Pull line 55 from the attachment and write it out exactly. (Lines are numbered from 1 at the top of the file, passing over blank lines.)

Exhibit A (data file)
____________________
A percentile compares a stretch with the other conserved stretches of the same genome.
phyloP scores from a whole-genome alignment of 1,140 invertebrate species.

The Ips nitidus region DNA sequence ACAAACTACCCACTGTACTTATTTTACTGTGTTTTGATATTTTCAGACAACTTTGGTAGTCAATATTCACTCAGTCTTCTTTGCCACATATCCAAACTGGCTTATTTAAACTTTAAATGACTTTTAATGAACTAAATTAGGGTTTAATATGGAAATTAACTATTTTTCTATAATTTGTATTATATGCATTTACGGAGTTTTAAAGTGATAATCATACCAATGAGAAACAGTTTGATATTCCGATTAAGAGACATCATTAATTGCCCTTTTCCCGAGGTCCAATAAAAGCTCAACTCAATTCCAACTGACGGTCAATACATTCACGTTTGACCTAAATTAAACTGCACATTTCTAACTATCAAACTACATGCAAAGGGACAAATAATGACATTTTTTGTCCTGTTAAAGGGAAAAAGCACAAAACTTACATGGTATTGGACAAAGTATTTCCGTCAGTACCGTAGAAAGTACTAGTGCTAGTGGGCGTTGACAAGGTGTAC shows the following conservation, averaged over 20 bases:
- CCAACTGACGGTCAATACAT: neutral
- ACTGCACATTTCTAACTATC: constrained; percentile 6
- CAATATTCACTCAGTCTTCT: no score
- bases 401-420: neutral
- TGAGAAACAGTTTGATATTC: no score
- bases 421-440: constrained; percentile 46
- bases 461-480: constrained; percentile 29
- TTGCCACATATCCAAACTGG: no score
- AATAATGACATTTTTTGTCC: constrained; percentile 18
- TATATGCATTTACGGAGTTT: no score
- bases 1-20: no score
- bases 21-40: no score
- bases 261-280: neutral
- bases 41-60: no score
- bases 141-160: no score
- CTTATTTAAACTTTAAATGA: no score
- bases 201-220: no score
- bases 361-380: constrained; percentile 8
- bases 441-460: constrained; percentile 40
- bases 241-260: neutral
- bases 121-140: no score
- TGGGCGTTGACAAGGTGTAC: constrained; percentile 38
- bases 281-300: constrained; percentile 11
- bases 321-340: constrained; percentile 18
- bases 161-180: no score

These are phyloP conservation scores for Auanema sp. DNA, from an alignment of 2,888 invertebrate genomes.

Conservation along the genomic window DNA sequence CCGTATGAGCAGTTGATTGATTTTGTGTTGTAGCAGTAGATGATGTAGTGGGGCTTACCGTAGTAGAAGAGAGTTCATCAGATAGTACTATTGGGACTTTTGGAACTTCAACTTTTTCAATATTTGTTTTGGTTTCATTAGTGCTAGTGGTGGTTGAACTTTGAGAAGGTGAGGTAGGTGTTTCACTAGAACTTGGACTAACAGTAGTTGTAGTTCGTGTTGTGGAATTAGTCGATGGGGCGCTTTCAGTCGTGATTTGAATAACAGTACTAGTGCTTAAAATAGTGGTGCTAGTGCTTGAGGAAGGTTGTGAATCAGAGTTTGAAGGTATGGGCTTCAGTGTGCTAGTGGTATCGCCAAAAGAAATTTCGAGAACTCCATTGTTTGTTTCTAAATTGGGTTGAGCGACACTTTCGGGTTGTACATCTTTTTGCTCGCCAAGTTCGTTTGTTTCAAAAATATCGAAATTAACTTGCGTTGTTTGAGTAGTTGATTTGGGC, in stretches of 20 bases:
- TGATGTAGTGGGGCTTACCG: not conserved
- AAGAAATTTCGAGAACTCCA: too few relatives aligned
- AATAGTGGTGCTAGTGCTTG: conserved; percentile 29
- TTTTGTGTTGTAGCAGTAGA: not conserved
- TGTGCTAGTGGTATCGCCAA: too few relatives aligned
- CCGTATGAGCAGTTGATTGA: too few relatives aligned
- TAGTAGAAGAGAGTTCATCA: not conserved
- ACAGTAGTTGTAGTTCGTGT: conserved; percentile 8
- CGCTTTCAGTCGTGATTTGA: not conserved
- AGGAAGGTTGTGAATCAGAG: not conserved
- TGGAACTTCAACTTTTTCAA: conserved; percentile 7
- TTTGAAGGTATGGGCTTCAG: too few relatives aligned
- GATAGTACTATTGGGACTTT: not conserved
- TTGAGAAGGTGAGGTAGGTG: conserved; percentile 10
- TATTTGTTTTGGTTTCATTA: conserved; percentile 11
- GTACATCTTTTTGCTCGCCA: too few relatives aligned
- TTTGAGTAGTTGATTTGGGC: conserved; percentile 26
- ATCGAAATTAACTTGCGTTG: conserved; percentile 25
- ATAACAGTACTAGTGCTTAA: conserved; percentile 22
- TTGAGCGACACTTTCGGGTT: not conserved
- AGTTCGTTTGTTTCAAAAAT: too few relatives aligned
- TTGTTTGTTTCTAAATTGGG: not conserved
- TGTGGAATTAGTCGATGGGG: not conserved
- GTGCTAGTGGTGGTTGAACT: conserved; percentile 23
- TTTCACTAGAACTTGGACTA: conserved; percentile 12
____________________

- TTTCACTAGAACTTGGACTA: conserved; percentile 12